As I began my journey of looking into the night sky, I quickly realized just how fragile our human race is. When you look up there into the heavens, just as I did, do you not see how small we are? Do you truly understand the power of the universe and just how exciting it can be? Come with me on a journey which will take you light years away from our home. Venturing into a dark spot near my area of residence was enough to block out the blinding city lights of the never ending city life. It is good for one to sit back and relax in the serenity of the night sky once in a while.
You begin to appreciate the earth more, even your very own existence upon this planet we call home. In our summer season if you look directly overhead you should be able to see a star called Vega. Now Vega is in the upper most right corner of a star constellation called The Summer Triangle. It is quite easy to spot.
On the next available night, go outside, and look straight up. You should see three distant stars apart from each other, which form a giant triangle in the sky. Just by finding this constellation you probably now know more than most of your friends do about the night sky. I must say learning about the night sky is quite an adventure. Would you ever have imagined there are so many stars just within our own galaxy? The excitement of learning is much more abounding in astronomy then it is in say, mathematics. It is a real live breathing object upon which we are studying.
Here is another easy star constellation to pick out. Try finding four stars which form a square. This square is not any old square though, it is the Great Square of Pegasus. It should be down more towards the horizon on the lower left of The Summer Triangle. You can also notice two little stars sitting next to each other near there.
Those two little stars are called Aries. Sitting there at night, staring up into the sky, really began to make my mind ask questions. Have you ever felt that urge to know more, to know the answers to the universe? I am sure you all have.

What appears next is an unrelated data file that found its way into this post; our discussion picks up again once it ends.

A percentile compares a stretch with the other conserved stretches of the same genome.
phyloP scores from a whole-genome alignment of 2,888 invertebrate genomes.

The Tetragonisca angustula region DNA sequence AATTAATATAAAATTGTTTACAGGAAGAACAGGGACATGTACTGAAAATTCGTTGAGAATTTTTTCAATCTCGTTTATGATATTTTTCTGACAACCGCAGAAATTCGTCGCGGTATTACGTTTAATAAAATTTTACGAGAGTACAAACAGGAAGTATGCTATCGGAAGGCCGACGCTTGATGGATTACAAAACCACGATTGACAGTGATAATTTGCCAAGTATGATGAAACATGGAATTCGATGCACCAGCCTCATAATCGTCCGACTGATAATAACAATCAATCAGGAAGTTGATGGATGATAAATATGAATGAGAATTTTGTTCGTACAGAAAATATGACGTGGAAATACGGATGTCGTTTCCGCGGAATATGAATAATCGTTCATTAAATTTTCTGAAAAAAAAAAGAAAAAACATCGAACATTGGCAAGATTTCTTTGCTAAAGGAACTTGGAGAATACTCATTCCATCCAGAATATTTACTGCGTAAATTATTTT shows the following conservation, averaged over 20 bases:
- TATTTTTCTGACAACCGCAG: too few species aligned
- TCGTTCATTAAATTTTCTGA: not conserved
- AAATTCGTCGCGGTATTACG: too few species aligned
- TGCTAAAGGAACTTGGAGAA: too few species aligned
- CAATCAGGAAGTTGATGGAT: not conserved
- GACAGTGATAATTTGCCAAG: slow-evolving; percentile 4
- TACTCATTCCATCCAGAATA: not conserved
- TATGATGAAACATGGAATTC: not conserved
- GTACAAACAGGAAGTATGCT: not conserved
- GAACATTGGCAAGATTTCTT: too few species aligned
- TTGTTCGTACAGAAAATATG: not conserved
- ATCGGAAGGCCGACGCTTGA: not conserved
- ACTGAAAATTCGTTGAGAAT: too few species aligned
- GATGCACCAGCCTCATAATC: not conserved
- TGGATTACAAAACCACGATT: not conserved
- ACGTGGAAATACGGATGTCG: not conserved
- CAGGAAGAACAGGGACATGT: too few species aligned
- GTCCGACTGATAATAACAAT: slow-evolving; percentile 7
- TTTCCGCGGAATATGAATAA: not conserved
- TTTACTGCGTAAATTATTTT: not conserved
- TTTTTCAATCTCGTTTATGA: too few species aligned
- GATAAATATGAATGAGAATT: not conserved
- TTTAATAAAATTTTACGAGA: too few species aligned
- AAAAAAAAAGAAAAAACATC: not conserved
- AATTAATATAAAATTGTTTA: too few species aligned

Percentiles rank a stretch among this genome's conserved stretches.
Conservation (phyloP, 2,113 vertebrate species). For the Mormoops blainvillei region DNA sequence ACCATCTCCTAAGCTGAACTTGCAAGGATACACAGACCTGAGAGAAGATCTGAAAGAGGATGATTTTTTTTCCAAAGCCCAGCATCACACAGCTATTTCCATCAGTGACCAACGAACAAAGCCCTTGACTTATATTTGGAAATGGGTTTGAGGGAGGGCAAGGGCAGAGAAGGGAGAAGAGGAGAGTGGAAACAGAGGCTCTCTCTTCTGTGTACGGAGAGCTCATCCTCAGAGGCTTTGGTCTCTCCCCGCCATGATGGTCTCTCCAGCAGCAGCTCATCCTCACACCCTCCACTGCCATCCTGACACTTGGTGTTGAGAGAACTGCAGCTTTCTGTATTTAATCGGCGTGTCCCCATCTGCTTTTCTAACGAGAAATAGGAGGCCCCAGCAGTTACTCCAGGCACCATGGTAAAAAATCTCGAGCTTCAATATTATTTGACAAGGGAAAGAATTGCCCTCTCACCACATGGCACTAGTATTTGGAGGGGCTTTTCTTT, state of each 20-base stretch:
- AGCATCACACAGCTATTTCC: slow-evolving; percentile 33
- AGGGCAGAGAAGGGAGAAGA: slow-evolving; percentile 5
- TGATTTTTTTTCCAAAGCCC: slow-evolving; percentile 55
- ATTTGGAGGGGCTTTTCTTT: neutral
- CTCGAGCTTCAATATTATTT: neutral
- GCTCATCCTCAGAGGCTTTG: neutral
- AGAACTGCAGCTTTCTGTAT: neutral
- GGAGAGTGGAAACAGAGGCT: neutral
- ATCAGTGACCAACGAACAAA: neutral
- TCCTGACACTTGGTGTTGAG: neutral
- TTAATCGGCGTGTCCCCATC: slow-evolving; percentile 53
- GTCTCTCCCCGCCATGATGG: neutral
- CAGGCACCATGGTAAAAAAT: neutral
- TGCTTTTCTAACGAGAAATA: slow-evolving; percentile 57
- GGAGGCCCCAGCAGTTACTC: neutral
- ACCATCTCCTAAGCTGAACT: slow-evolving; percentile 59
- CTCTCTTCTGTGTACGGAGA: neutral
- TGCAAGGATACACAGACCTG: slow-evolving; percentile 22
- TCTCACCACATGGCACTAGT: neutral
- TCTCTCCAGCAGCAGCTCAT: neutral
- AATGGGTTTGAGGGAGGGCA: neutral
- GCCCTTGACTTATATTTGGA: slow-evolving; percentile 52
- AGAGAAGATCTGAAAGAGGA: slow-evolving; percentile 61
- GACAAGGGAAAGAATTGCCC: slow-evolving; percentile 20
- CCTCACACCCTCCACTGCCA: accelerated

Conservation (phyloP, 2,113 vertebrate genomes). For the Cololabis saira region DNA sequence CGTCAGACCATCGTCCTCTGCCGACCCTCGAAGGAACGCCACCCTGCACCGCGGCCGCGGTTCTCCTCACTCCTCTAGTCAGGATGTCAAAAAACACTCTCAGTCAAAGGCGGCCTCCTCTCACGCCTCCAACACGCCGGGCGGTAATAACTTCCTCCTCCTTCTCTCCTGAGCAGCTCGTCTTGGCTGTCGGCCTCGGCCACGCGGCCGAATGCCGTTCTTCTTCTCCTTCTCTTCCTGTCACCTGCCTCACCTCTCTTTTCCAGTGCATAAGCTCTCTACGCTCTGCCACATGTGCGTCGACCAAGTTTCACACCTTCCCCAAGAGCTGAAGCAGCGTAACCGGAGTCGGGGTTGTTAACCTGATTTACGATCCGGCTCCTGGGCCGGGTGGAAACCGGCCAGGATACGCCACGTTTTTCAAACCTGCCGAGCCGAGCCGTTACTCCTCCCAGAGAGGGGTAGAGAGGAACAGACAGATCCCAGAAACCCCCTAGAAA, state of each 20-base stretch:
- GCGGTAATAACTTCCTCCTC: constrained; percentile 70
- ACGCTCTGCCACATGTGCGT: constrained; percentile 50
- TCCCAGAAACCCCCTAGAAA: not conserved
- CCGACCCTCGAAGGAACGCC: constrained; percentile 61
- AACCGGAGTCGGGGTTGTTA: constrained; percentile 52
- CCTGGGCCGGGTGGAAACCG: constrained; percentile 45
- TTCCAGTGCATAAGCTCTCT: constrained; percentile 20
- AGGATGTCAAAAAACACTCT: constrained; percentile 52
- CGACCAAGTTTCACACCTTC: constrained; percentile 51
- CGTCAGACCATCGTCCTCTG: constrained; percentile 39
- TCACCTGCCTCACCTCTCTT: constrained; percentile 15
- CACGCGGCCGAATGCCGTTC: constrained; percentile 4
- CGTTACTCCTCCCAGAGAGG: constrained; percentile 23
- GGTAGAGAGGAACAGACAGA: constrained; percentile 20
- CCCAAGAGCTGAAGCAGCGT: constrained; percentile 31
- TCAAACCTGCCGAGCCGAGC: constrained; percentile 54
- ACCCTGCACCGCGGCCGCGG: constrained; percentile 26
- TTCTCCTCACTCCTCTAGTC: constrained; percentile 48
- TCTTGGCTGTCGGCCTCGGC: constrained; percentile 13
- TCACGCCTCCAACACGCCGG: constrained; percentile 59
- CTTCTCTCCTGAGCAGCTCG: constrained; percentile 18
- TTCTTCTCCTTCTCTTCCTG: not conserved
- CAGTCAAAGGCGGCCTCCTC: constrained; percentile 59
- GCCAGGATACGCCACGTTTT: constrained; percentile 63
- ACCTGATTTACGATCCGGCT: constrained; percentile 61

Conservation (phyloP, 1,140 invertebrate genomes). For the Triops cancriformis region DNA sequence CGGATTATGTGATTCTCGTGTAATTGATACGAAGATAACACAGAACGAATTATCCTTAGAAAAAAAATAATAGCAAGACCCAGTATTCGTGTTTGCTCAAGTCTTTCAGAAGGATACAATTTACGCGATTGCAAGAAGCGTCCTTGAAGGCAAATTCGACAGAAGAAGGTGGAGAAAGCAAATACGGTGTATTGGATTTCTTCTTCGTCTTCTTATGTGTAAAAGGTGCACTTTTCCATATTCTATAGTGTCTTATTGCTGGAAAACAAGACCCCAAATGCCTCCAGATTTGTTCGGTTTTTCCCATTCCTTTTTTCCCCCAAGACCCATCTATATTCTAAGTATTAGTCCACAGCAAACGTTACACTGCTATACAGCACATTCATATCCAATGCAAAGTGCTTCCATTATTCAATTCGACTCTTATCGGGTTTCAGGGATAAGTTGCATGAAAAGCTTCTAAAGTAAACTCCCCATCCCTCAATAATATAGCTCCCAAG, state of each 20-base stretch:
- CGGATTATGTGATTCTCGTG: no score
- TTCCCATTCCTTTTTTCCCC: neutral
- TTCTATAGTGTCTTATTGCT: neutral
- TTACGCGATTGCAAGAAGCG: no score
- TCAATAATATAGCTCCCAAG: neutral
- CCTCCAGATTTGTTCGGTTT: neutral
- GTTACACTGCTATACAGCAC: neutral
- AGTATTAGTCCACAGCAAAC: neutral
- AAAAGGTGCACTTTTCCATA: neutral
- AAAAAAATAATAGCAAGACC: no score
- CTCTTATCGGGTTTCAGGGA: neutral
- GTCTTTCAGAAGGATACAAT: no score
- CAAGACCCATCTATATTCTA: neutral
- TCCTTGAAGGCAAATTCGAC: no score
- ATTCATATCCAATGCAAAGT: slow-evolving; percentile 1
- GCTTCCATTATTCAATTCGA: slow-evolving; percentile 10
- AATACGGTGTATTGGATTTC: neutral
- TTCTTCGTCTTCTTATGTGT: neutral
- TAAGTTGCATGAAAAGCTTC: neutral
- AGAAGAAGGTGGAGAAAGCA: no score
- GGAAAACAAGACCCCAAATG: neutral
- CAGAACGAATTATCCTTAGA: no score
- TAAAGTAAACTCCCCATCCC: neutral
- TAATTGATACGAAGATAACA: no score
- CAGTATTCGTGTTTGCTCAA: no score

Looking up into the abyss made me feel something that I do not feel everyday of my life. It is a different feeling, a feeling of wonder, and joy. It is also a feeling of overwhelming excitement to know that we are just a tiny speck in a universe which is made up of billions of stars. Most folks know of the Big Dipper. I have known that constellation since I was a little kid and I still find it interesting to look at it, even to this day. Looking up at the Big Dipper you notice that it looks like a giant kitchen pot of some sort.
It also has a long handle shape. This shape points towards a star named Arcturus. Arcturus is somewhat orange in color compared to other stars. The two stars on the right side of the pot within the Big Dipper point to the North Star. The North Star is famous for one main reason; it does not turn but rather seems fixed in the sky.
The North Star is also the end star on a constellation called the Little Dipper. The Little Dipper is upside down on top of the Big Dipper. Our galaxy, The Milky Way, is only one of tens of billions of galaxies. It is a spiral galaxy containing one hundred billion stars. To travel across the galaxy would require one hundred thousand years at a speed of five trillion, eight hundred million miles per year.
The universe began almost 14 billion years ago in a blazing explosion of energy called the Big Bang. Galaxies which were formed during the aftermath are still moving away from each other at increasing speeds. Our solar system is almost five billion years old.
Our sun is now in middle age and one day, about five billion years from now it will die, and our earth will die with it. Do not let this fear of a dying earth put off your hopes of learning about the bright lights which look down upon us. Always set aside a few minutes to gaze upon the universe which holds our very own existence. With excitement comes a yearning for knowledge and with knowledge comes joy. Let your joy take on a whole new level of life. Be confident and happy knowing you can name what shines down brightly upon us.
So get on outside and try for yourself just how easy and enjoyable it is to lay back and study the stars.
© 2006 -- Adrian Barrett -- Germany | Deutsch Online